Faculty of Geology, Geophysics and Environmental Protection, AGH University of Kraków, al. Mickiewicza 30, 30-059 Kraków, Poland;Department of Earth Sciences, Uppsala University, Villavägen 16, SE-752 36 Uppsala, Sweden.
    Cambrian ages for metavolcanic rocks in the Lower Köli Nappes, Swedish Caledonides: implications for the status of the Virisen arc terrane2023In: Journal of the Geological Society, ISSN 0016-7649, E-ISSN 2041-479X, Vol. 180, no 6Article in journal (Refereed)
    Abstract [en]

    The Köli Nappe Complex (KNC) of the Scandinavian Caledonide orogen originated as oceanic terranes within the Iapetus Ocean. These terranes have characteristics of magmatic arcs and associated forearc or back-arc basins and underwent several periods of rifting and magmatism prior to their accretion to the Baltican margin. We present new U–Pb zircon ages from the Lower Köli Ankarede Volcanite Formation in Västerbotten, Sweden. U–Pb ages of magmatic zircon grains from metamorphosed dacitic to andesitic rocks show ages of 512 ± 3.5, 497 ± 2, 491 ± 1 and 488 ± 4 Ma. The three younger ages fit with previous ages for Lower Köli volcanic rocks, but the 512 Ma age is older than any previous age for this unit. These dates constrain the age of magmatism in an ensimatic arc system within Iapetus. We compare this evolution with published information from the other Köli nappes. Magmatic ages within the KNC overlap with ages for an early episode of ultrahigh-pressure (UHP) metamorphism within the underlying Seve Nappe Complex (SNC), supporting the hypothesis that attributes UHP metamorphism within the SNC to subduction beneath the island arc now preserved within the Lower Köli Nappes.

  • 6.
    Di Rosa, Maria
    et al.
    Dipartimento di Scienze della Terra, Università di Pisa, Italy.
    Farina, Federico
    Dipartimento di Scienze della Terra Ardito Desio, Università di Milano Statale, Italy.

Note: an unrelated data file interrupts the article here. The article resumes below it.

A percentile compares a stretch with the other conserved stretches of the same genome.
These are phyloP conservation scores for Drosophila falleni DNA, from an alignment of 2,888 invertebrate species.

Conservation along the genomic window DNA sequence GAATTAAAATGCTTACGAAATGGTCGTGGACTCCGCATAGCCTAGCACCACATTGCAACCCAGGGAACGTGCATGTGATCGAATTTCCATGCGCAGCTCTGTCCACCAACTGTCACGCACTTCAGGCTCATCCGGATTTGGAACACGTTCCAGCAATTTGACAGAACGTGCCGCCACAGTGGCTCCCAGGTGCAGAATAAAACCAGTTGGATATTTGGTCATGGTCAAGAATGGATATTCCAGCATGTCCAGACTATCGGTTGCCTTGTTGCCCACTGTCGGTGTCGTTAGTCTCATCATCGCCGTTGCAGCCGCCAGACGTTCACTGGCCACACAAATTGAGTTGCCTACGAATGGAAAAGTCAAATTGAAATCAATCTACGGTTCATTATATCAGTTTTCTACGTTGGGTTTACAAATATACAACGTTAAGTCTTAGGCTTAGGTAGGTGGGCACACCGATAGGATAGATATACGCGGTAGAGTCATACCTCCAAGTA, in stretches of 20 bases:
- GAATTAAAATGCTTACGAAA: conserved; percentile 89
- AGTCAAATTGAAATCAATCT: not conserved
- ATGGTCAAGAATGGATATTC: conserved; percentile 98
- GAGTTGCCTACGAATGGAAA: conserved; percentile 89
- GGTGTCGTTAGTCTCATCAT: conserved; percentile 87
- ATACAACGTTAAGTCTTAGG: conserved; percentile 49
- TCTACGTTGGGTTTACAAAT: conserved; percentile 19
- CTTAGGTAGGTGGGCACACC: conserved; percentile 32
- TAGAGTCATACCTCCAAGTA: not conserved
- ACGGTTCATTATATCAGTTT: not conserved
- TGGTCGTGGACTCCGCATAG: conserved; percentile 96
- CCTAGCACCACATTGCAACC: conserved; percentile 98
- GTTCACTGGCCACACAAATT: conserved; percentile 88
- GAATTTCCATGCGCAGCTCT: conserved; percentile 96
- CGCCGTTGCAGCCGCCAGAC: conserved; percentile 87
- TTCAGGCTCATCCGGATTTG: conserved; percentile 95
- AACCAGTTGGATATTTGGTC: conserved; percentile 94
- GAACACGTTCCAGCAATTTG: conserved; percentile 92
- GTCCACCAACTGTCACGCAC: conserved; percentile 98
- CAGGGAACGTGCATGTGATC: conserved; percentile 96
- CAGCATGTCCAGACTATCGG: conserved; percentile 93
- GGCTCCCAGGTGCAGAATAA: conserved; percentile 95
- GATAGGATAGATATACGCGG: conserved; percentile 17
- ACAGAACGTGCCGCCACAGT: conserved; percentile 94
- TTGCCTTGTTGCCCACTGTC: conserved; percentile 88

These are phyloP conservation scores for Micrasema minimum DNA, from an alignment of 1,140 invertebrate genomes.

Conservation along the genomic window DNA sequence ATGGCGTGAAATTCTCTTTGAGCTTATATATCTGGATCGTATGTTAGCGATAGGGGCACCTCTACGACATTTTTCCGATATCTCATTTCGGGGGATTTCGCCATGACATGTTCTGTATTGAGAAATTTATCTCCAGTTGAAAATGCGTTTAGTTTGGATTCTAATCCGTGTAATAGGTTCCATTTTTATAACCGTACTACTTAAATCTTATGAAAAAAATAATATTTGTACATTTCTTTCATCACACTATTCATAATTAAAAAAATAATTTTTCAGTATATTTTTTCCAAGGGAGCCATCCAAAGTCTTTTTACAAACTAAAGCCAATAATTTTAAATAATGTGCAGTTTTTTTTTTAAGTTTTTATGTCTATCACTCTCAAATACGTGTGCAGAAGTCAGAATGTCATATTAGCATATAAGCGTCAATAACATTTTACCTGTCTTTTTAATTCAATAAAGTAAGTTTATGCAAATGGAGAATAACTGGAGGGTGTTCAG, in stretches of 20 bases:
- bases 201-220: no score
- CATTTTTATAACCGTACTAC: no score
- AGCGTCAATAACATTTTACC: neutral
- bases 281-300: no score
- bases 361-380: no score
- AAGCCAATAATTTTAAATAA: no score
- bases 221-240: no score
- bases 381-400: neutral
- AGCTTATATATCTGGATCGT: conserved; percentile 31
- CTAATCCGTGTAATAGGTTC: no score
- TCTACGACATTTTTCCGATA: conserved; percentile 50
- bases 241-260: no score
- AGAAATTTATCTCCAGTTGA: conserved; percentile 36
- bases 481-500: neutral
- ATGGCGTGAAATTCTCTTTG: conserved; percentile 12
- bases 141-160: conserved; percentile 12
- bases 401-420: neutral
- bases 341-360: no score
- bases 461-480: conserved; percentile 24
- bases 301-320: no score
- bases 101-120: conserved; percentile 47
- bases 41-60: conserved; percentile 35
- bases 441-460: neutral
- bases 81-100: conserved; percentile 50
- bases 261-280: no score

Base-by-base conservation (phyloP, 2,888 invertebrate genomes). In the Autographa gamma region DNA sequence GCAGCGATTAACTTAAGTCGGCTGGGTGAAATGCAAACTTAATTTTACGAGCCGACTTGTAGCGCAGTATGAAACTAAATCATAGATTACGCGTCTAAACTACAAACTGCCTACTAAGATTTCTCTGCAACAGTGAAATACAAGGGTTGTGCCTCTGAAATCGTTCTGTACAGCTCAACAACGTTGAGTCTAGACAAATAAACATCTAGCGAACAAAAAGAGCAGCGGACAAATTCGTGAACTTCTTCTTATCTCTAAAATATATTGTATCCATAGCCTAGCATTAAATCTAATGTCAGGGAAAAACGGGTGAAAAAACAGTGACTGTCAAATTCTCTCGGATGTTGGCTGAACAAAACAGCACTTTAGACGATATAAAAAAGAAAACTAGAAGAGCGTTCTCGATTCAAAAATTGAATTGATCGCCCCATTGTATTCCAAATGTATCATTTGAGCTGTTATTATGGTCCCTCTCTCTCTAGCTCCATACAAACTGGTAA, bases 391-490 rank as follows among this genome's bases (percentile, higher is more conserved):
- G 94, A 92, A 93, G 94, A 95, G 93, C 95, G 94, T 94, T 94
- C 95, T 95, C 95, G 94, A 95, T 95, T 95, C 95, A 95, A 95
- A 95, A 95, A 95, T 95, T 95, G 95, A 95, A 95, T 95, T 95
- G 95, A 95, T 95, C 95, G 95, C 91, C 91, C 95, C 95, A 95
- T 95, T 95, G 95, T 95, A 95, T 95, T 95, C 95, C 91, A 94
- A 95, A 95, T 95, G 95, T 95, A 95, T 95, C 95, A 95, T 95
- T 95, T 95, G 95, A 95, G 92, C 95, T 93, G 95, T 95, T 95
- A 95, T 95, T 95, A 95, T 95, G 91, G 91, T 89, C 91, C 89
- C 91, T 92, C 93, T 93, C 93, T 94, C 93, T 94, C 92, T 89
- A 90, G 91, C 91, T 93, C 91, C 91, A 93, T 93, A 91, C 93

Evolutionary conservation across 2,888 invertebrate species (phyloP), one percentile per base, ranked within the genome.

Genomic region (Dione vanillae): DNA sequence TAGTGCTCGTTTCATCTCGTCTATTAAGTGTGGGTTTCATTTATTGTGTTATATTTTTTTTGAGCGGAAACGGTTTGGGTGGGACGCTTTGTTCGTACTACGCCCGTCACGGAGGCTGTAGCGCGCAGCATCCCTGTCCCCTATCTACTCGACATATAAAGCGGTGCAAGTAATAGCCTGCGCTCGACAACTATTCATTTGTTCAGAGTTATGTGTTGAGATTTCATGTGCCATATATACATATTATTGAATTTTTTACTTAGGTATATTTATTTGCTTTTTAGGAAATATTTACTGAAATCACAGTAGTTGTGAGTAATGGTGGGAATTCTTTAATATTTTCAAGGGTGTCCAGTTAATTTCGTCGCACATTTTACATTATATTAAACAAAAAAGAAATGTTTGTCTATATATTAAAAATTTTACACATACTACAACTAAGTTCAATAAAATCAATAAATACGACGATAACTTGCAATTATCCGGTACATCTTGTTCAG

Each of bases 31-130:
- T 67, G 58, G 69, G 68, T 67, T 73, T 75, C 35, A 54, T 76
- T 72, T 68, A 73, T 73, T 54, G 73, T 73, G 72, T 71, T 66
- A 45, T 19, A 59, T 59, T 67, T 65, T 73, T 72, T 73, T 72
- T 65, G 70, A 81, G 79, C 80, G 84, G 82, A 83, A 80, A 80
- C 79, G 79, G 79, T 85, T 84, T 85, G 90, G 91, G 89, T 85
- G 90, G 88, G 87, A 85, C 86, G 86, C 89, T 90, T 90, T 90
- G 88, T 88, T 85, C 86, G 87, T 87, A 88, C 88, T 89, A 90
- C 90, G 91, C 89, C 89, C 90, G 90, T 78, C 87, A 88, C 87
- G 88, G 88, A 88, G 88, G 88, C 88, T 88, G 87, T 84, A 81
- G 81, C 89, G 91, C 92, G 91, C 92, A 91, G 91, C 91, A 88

Marroni, Michele
    Dipartimento di Scienze della Terra, Università di Pisa, Italy;Istituto di Geoscienze e Georisorse, CNR, Pisa, Italy.
    Jeon, Heejin
    Swedish Museum of Natural History, Department of Geology. NordSIMS, Naturhistoriska Riskmuseet, Stokholm, Sweden.
    Pandolfi, Luca
    Dipartimento di Scienze della Terra, Università di Pisa, Italy.
    U–PB ages from felsic rocks of the External Ligurian sedimentary mélange (Northern Apennine, Italy): tracing the pre-Jurassic history of the hyperextended Adria continental margin2023In: Journal of the Geological Society, ISSN 0016-7649, E-ISSN 2041-479XArticle in journal (Refereed)
  • 7. Harper, David
    et al.
    Hammarlund, Emma
    Topper, Timothy
    Swedish Museum of Natural History, Department of Paleobiology.
    Nielsen, Arne
    Rasmussen, Jan
    Park, Tae-Yoon
    Smith, Paul
    The Sirius Passet Lagerstätte of North Greenland: a remote window on the Cambrian Explosion2019In: Journal of the Geological Society, ISSN 0016-7649, E-ISSN 2041-479X, Vol. 176, p. 1023-1037Article in journal (Refereed)
    Abstract [en]

    The lower Cambrian Lagerstätte of Sirius Passet, Peary Land, North Greenland, is one of the oldest of the Phanerozoic exceptionally preserved biotas. The Lagerstätte evidences the escalation of numbers of new body plans and life modes that formed the basis for a modern, functionally tiered ecosystem. The fauna is dominated by predators, infaunal, benthic and pelagic, and the presence of abundant nekton, including large sweep-net feeders, suggests an ecosystem rich in nutrients. Recent discoveries have helped reconstruct digestive systems and their contents, muscle fibres, and visual and nervous systems for a number of taxa. New collections have confirmed the complex combination of taphonomic pathways associated with the biota and its potentially substantial biodiversity. These complex animal-based communities within the Buen Formation were associated with microbial matgrounds, now preserved in black mudstones deposited below storm wave base that provide insight into the shift from late Neoproterozoic (Ediacaran) to Cambrian substrates and communities. Moreover, the encasing sediment holds important data on the palaeoenvironment and the water-column chemistry, suggesting that these animal-based communities developed in conditions with very low oxygen concentrations.

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  • 8. Heinonen, A.
    et al.
    Andersen, T.
    Rämö, O.T.
    Whitehouse, Martin J.
    Swedish Museum of Natural History, Department of Geology.
    The source of Proterozoic anorthosite and rapakivi granite magmatism: evidence from combined in situ Hf–O isotopes of zircon in the Ahvenisto complex, southeastern Finland.2015In: Journal of the Geological Society, ISSN 0016-7649, E-ISSN 2041-479X, Vol. 172, p. 103-112Article in journal (Refereed)
    Abstract [en]